Category: trevor pratt

Trans-Cascadia Part 2

Now for part two of Trevor’s Trans-Cascadia race.

Day 3 Ranch Camp

Day 3 Ranch Camp

Day three was our moving day, after breakfast everybody packed up their camp and laid it out to be transported to the second location for the weekend, a huge ranch much closer to town.  Stages 11-15 had several shuttles in between, and included some of the most diverse conditions of the whole weekend.  The first two stages of the day were up in a cloud, with air so moist it rendered glasses and goggles useless and a hindrance.  The soil was dank, and in some spots even muddy, with greenery growing over the trail making it hard to see very far ahead on the trail.  After the second stage we took a shuttle to a different facing slope, and ended up on the completely opposite type of bone dry, ball bearing, rocky dirt.  After a rough second day, day three’s stages treated me great with a little more conservative riding, and a few more high speed stages, the last topping out at 36 mph, it was a great day on the bike that finished at the local pub.  Back at camp we built a fire ten feet tall, and the entire camp mingled over beers and another amazing dinner, and by the end of the night a ramp was built and the fire was jumped just as it should have been.

Sunday start

Sunday start

The fourth and final day of racing had finally come, and the trails were those that Oakridge is most known for.  Six stages for the day, and it was easily my favorite, and hardest day of the weekend.  Almost 26 miles and 3k of climbing that started with a shuttle to our first stage that began in a picturesque meadow of grass and flowers.  The final day of racing had everybody hooting and hollering on the ripping descents of alpine trail, and only minutes later grunting and grumpy as we climbed almost 2k in one transition to finish off the wild weekend in the final two stages.

The finish was a bitter sweet feeling of having survived 4 solid days of racing on blind trails, but at the same time having the best time out of cell service riding singletrack that some people only dream of.  We had lucked out on the weather and missed all of the rain, even had a lunar eclipse to cheers to on Sunday, the last night in Oakridge.  Overall it was the best four day’s I have ever spent on my mountain bike, racing and burning things with my friends.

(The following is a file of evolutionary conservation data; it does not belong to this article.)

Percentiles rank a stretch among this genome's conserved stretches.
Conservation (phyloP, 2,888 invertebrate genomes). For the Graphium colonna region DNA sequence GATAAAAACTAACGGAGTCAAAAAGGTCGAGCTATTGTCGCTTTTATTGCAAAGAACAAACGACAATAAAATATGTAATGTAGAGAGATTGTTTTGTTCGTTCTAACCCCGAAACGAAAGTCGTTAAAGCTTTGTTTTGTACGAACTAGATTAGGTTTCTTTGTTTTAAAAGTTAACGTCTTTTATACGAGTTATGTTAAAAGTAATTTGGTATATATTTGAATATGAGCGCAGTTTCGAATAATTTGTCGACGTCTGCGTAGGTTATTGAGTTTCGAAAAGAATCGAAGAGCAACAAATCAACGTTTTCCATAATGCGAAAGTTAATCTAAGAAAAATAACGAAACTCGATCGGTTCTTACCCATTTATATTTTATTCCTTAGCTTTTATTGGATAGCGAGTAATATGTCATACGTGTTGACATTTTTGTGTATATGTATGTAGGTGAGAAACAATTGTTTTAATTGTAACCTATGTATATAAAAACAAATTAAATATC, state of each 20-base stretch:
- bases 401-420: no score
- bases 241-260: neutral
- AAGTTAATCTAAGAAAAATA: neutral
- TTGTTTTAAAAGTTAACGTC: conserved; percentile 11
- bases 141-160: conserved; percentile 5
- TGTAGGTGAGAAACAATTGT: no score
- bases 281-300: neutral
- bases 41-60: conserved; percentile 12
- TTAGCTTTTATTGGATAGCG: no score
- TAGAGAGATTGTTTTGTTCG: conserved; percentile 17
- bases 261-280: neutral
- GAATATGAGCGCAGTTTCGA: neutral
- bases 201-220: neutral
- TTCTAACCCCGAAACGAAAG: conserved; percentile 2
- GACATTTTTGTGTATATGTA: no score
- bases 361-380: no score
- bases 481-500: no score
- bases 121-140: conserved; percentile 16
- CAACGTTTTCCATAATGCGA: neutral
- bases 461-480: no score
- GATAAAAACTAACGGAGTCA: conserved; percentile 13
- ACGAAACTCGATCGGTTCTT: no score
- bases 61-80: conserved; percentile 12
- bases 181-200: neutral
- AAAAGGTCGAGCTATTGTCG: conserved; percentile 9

Sunday view

Sunday view

Nick, Alex, Tommy, and all of Modus and Shimano really outdid themselves at this event and I can only imagine how amazing it will be next year with the unlimited amount of terrain out in the hills of Oakridge.  Thank you to all my friends and family that donated and helped me get there, Marin Bikes for putting me on a dialed Mt Vision for the race,  Wittler for really connecting the dots and getting this dirtbag out to a great event, and most of all Team Lost Coast Brewery for the support throughout the seasons.

Pinkbike also has great some writeups and photos from the last two days: day 3, day 4



Trans-Cascadia Part 1

Thusday Transfer

Thusday Transfer

Last weekend was the inaugural Trans-Cascadia race up here in Oakridge, Oregon.  For those of you unfamiliar with the Trans-Cascadia, it was a four day long, fully supported enduro stage race.  The event was aimed to be the answer to the European multi-day enduro stage races much like the infamous Trans-Provence.

The race began Thursday the 24th, so in order to make it to the campsite at the undisclosed location outside of Oakridge, shuttles were arranged on Wednesday, where dinner would be served at 7pm.  This was a problem for me as I could only get enough time off of work for the four days of racing, so I had to leave town after work, which put me into Oakridge at about 11pm the night before the race.  Luckily my longtime friend Wittler was running errands and was able to wait around and give me a ride back to camp.  An hour and a half of gravel roads later and we were in the middle of nowhere at lake Timpanogas, setting up my tent in the dark, trying not to wake the hundred or so surrounding tents.

Don't miss breakfast!

Don’t miss breakfast!

Breakfast was served at 6am, with the first riders leaving the camp at 9.  All the meals were provided by Chris King, and there wasn’t a single complaint the entire weekend.  The first day of racing consisted of five stages ranging from 1 to 12 minutes in length, on trails that the average Oakridge bike tourist would never even hear of.  Amazing deep wooded loam, insane views, and brutal hike-a-bike transfers was a great first day of racing that left everybody with huge smiles and am amazing start to a long weekend.  The day totaled only 16 miles of riding, but at over 4000 feet of climbing it was a steep day that left me ready for bed early after only 5 hours of sleep.  After the riders meeting at dinner, we got an idea of the next day’s stages, drank a few beers around the campfire, and it was time for bed.


Day 1-2 campsite Lake Timpanogas

Day 1-2 campsite Lake Timpanogas